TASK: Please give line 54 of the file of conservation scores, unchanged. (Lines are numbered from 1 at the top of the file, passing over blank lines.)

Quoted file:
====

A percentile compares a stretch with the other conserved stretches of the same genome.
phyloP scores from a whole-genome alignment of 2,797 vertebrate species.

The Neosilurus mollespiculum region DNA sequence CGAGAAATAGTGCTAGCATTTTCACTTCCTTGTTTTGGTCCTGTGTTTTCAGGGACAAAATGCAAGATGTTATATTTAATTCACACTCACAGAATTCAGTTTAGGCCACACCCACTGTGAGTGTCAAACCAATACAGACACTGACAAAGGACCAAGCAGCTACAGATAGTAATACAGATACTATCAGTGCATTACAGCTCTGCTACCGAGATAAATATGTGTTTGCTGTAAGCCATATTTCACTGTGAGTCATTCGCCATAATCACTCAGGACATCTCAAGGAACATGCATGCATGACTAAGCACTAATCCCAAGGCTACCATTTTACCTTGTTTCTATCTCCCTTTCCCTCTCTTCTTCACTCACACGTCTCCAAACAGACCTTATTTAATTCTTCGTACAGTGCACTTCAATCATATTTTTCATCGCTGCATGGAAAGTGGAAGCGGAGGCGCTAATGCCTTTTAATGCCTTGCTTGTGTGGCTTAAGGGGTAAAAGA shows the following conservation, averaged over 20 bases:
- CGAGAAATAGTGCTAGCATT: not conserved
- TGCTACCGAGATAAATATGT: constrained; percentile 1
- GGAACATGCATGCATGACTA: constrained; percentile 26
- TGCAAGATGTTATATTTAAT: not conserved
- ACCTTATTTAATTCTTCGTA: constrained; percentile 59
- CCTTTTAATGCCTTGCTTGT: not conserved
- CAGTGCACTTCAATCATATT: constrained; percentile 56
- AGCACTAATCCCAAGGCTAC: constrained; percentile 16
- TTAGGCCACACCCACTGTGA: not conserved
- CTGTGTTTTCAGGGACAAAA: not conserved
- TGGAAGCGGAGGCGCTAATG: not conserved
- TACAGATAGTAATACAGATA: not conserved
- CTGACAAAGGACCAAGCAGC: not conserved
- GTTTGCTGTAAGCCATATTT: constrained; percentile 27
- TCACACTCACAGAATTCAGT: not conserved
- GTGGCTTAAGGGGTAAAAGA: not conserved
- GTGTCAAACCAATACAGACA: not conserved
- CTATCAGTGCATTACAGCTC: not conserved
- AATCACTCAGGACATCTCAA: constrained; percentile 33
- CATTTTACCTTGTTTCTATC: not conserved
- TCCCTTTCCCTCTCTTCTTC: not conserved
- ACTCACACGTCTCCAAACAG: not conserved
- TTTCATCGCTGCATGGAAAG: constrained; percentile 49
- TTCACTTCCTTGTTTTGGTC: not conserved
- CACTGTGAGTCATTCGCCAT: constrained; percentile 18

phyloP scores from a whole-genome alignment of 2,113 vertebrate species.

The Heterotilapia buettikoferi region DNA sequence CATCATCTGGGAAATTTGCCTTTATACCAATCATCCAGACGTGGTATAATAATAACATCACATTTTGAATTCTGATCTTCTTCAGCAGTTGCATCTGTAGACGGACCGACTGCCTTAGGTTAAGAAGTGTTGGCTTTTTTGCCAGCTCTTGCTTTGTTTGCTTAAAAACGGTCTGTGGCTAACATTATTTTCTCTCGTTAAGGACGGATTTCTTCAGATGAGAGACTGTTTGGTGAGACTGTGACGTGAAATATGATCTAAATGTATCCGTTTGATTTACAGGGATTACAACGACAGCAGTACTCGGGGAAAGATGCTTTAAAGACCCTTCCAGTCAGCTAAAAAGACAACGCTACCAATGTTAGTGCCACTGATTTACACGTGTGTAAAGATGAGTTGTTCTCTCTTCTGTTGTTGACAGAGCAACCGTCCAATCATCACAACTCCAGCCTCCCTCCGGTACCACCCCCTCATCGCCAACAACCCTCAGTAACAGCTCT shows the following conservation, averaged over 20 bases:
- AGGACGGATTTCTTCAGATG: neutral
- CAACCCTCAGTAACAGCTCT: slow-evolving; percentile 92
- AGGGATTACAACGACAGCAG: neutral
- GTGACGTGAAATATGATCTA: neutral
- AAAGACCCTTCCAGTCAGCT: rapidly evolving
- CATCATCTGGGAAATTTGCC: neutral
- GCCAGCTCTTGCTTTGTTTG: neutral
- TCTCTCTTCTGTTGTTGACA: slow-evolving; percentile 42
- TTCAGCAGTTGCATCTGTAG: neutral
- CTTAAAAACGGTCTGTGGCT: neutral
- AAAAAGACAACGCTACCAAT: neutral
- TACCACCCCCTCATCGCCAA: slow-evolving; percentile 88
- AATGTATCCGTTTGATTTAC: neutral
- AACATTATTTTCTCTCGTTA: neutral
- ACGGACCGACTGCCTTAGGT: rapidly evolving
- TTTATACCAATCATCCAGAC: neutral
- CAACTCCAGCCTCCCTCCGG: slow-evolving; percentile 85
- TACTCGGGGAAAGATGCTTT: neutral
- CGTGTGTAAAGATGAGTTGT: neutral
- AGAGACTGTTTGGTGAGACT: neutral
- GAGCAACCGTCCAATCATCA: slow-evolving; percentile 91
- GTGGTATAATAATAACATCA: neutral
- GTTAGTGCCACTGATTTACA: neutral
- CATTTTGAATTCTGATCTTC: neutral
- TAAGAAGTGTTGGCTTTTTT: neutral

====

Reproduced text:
- CATTTTGAATTCTGATCTTC: neutral